Lawmakers at the hearing also explored the details of two recently introduced bills aimed at enhancing the FDIC’s authority to claw back executive compensation and bar management from the industry.

Sens. Elizabeth Warren, D-Mass., Josh Hawley, R-Mo., Catherine Cortez Masto, D-Nev., and Mike Braun, R-Ind., in March introduced the Failed Bank Executives Clawback Act, which would “require” the FDIC to claw back part or all of bank executives’ compensation in the five-year period preceding the bank’s failure. Additionally, the bill seeks to “ensure that, should an insured depository institution affiliated with a bank holding company fail, investors in that holding company should bear the losses of the insured depository institution.”

Meanwhile Sens. Jack Reed, D-R.I., and Chuck Grassley, R-Iowa, in April introduced the Bank Management Accountability Act that would “allow” the FDIC to claw back two years of compensation for failed bank executives and directors and prohibit them from working at another financial company for two years. The bill would also reform existing laws that make it difficult for regulators to seek restitution and ban directors and officers from working in the industry.

Both bills also seek to ensure that the FDIC’s clawback authorities apply to any bank in FDIC receivership rather than only those resolved under the “FDIC’s Orderly Liquidation Authority” as current law allows.

Brown indicated that the committee may hold a markup of the bills at a later date.

Tom Quaadman of the U.S. Chamber of Commerce criticized the bill introduced by Warren and Hawley, saying that providing a five-year clawback period would deter financial professionals from working at banks and that such clawback authority could potentially extend to outside advisors such as accounting firms and law firms. He added that while the Chamber of Commerce is “sympathetic” to the bill introduced by Reed and Grassley, more details are needed.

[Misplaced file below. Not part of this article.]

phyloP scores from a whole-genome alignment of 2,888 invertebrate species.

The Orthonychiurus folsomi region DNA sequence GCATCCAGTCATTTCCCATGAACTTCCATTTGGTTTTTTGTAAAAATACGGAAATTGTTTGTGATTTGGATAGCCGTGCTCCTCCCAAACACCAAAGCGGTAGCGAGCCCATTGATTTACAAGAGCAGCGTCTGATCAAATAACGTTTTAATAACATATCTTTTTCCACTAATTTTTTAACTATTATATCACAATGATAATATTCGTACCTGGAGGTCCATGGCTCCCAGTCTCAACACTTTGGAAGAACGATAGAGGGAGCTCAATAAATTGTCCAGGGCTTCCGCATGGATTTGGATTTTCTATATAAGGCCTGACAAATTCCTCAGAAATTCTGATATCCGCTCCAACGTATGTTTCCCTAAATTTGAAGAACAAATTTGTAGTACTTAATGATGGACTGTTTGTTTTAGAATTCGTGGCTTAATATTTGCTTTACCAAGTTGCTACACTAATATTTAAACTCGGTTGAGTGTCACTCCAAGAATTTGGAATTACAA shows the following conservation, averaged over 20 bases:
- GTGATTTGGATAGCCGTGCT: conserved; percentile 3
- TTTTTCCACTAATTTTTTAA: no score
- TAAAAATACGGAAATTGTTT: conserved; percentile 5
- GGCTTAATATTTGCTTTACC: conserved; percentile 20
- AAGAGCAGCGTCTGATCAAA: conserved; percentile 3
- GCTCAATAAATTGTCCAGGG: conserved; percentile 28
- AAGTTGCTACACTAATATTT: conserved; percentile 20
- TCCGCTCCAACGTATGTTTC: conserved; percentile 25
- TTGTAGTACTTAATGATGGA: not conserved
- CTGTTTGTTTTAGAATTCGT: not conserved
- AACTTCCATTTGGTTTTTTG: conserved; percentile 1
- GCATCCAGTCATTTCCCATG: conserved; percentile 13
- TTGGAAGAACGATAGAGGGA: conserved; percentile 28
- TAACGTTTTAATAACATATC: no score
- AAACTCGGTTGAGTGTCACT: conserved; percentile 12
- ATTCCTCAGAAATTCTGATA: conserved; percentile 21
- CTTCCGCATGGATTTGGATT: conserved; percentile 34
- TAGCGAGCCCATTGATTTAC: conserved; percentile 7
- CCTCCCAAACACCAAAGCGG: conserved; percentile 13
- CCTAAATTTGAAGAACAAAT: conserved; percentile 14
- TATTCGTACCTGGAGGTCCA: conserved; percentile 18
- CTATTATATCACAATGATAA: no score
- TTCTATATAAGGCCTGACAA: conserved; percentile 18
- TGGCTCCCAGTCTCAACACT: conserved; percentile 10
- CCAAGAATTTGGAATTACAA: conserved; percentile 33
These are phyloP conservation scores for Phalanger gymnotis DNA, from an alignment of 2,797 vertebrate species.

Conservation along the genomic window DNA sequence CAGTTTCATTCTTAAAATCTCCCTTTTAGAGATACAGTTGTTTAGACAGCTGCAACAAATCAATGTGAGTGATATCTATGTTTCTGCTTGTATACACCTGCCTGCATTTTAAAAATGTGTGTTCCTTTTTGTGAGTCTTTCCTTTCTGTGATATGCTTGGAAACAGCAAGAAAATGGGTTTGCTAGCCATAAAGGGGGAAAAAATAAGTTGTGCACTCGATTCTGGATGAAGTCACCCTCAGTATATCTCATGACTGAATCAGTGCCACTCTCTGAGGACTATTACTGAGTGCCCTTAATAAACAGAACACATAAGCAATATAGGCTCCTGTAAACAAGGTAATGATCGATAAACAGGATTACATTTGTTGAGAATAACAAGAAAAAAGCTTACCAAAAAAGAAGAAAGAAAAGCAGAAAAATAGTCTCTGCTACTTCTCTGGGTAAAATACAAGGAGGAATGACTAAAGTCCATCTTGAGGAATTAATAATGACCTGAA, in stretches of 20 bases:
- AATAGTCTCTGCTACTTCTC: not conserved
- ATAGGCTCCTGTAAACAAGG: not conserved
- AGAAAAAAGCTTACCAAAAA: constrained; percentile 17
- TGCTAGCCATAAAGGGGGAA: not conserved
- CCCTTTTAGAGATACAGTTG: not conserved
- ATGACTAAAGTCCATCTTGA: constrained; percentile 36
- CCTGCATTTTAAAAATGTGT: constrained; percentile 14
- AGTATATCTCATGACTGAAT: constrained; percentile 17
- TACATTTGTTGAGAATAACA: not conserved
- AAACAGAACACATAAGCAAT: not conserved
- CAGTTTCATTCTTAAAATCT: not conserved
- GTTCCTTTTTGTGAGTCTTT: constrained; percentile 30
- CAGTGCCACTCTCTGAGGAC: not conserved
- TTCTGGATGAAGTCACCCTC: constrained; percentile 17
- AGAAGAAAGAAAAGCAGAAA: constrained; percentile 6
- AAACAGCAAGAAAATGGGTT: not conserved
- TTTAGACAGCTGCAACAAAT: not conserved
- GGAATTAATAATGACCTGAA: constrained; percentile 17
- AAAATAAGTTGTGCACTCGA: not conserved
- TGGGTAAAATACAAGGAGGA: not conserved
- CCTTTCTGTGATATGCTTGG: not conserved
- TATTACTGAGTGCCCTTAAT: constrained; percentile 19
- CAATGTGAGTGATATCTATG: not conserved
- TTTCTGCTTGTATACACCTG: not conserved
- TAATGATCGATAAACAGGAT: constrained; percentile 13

Brown said today that the Senate Banking Committee would hold a second round of hearings with regulators later this month following their recent reports on the banking crisis. He also previously announced that the committee would hear from former SVB and Signature executives at a hearing on May 16.

The House Financial Services Subcommittee on Financial Institutions and Monetary Policy on May 10 will hold a second hearing on the regulatory response to the recent bank failures. Ranking member of the full committee Rep. Maxine Waters, D-Calif., earlier today called on committee chairman Rep. Patrick McHenry, R-N.C., to hold a hearing with former SVB, Signature and First Republic executives.

In addition to the two bills discussed above, Democrats have also introduced the Secure Viable Banking, or SVB Act in the House and the Senate. The bill seeks to repeal Title IV of the Economic Growth, Regulatory Relief, and Consumer Protection Act of 2018, which exempted midsized banks like SVB with under $250 billion in assets from enhanced stress testing and liquidity requirements. No Republican has cosponsored the SVB Act.

The Federal Reserve in last week’s report on SVB blamed the “tailoring approach” the 2018 law required for impeding effective supervision of SVB.